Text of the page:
Chief Executive Officer of Best Buy
Born Bradbury H. Anderson, April 29, 1949, in Sheridan, WY; son of Marbury Anderson (a Lutheran minister); married Janet; children: two sons. Education: Attended Waldorf College; earned degree from the University of Denver, c. 1972; attended Northwestern Seminary, c. 1972–73.
Addresses: Office —Best Buy Co., Inc., 7601 Penn Ave. South, Richfield, MN 55423-3645.
Began career as salesperson with Sound of Music retail electronics store (later known as Best Buy), 1973; became store manager; company vice president, 1981–86; executive vice president and board member, 1986–91; president, 1991–2001, chief operating officer, 1991–2002; vice chair, 2001; chief executive officer, 2002–.
Brad Anderson serves as chief executive officer of Best Buy Co., Inc., the largest consumer electronics retailer in the United States. His career with the company began when he dropped out of divinity school, and he progressed through management ranks until becoming the handpicked successor to Best Buy's founder. Since becoming president in 1991, Anderson has gained a reputation as somewhat of a maverick retail executive who encourages innovation, hands over his personal stock options to employees, and donates generously to charity. "I was with 20 investment firms this week, and none of them asked about our charitable outreach," he told a writer for the Minneapolis Star Tribune , Neal St. Anthony, in 2004. "I think acting in [shareholders'] interest includes charitable outreach. I believe the employees function better knowing they're part of something bigger … that also touches the community."
Anderson was born in 1949 in Sheridan, Wyoming, but spent his formative years in the Minneapolis/St. Paul "Twin Cities" area of Minnesota, where his father served as a pastor of a Lutheran church in a struggling urban neighborhood. An admittedly poor student in high school, Anderson recalled in an interview with New York Times writer Abby Ellin that his C-average grades prompted a high school guidance counselor to remind him, "'Some of us, son, are just not meant for college.'" Determined to pursue a higher education anyway, he enrolled in Waldorf College, a junior college in Iowa, where he majored in sociology with a minor in art history. It was there that a history professor finally sparked a deep interest in learning for Anderson, and he went on to graduate from the University of Denver.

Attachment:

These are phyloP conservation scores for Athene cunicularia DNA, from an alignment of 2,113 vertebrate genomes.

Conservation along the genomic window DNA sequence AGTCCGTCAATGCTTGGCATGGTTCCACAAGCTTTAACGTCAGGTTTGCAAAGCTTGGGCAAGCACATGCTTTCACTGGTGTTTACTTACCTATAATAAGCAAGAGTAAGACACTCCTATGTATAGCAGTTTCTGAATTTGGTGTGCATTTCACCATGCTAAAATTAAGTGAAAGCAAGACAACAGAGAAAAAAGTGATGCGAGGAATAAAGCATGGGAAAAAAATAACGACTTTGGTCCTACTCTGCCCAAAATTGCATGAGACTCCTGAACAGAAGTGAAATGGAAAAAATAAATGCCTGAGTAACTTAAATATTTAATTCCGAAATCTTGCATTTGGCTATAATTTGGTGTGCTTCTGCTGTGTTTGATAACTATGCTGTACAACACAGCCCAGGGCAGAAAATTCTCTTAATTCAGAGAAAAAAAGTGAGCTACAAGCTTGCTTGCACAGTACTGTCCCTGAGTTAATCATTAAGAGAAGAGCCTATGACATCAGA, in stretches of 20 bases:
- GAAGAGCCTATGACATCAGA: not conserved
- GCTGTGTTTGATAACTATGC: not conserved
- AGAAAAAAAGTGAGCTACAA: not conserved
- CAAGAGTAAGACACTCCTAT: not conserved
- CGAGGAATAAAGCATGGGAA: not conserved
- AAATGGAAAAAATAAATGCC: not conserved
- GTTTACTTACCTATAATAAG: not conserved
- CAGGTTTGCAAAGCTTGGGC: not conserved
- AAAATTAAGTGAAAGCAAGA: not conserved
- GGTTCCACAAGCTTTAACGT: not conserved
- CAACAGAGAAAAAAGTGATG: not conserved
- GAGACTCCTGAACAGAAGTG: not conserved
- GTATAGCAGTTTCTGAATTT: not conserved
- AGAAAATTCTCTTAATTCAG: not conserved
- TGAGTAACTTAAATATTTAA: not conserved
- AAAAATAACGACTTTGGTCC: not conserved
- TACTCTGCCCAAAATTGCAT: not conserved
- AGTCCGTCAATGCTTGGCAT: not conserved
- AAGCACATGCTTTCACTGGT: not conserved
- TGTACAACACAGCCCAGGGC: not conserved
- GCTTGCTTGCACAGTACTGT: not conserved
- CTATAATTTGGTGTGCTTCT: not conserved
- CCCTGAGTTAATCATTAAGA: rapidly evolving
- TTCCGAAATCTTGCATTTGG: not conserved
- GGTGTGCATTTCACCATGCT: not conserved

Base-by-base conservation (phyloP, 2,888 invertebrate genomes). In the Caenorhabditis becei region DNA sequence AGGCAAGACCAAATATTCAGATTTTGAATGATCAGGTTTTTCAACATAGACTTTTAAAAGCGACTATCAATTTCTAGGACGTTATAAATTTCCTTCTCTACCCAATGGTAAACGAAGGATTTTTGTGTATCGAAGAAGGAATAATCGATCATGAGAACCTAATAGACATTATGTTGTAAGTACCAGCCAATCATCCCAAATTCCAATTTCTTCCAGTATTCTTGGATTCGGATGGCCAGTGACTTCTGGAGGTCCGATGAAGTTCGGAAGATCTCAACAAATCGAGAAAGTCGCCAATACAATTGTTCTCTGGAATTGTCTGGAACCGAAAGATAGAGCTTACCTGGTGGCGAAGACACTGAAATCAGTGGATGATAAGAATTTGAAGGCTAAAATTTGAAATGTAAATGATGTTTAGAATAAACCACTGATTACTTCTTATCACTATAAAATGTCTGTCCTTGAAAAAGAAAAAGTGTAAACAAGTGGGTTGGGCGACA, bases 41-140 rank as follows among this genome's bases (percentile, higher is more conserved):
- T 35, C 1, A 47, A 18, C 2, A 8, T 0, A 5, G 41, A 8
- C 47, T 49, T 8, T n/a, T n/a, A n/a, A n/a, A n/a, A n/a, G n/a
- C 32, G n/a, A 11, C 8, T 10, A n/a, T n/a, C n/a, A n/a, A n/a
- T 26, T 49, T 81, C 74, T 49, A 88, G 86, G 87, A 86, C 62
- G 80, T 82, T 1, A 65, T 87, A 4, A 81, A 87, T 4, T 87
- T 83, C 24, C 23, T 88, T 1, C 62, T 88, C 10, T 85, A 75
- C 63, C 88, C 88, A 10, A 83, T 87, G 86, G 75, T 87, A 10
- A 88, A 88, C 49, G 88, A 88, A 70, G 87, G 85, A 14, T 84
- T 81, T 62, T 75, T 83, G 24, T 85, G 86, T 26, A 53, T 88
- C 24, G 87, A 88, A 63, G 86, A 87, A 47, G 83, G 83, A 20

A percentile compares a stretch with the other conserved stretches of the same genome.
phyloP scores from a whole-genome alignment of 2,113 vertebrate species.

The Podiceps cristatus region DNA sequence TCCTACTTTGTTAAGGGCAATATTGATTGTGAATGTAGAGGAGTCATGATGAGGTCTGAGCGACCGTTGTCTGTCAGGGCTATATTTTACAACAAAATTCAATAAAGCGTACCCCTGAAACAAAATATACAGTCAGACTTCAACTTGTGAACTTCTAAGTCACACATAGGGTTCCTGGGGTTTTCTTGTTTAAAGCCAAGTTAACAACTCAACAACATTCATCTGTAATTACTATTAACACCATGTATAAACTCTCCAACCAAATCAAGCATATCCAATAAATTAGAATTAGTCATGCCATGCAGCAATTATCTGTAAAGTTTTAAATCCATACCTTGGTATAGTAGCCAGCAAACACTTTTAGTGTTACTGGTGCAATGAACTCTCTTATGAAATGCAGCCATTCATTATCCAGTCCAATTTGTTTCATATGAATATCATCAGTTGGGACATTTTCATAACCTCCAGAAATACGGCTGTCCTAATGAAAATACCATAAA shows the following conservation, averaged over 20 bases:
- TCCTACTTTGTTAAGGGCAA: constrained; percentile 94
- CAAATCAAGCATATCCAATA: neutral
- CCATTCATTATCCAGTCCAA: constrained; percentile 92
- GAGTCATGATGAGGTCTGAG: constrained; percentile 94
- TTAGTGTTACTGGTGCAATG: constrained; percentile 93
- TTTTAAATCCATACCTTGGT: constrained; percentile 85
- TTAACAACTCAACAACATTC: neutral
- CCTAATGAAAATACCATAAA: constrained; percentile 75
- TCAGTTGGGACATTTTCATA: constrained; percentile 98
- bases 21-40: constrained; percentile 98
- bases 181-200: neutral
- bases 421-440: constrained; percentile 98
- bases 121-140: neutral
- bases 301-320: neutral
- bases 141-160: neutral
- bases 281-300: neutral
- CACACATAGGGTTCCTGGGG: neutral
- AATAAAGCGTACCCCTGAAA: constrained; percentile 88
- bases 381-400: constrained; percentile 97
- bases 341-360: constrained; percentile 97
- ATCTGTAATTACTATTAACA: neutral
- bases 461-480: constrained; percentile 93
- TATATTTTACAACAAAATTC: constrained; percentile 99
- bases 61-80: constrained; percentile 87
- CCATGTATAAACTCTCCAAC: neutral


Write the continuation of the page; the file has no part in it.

Anderson considered following his father's career path, and spent a year at Northwestern Seminary in St. Paul, Minnesota. Around 1973, not long after he decided against a career as a minister and left the school, he took a job with a local stereo store that had sold him his own sound system. When he was looking for full-time work, he wanted "a job where I could listen to music and get paid at the same time," he told Ellin in the New York Times profile. The store was called Sound of Music, and was one of eight mall-based locations in the Twin Cities area of a chain that was the forerunner of Best Buy. But Anderson did poorly on the commission-only job during his first two weeks, and briefly considered quitting before realizing the secret to selling was "do anything for the customer," he explained to Ellin. "The first stereo I ever sold I delivered personally, 70 miles away, and installed it myself."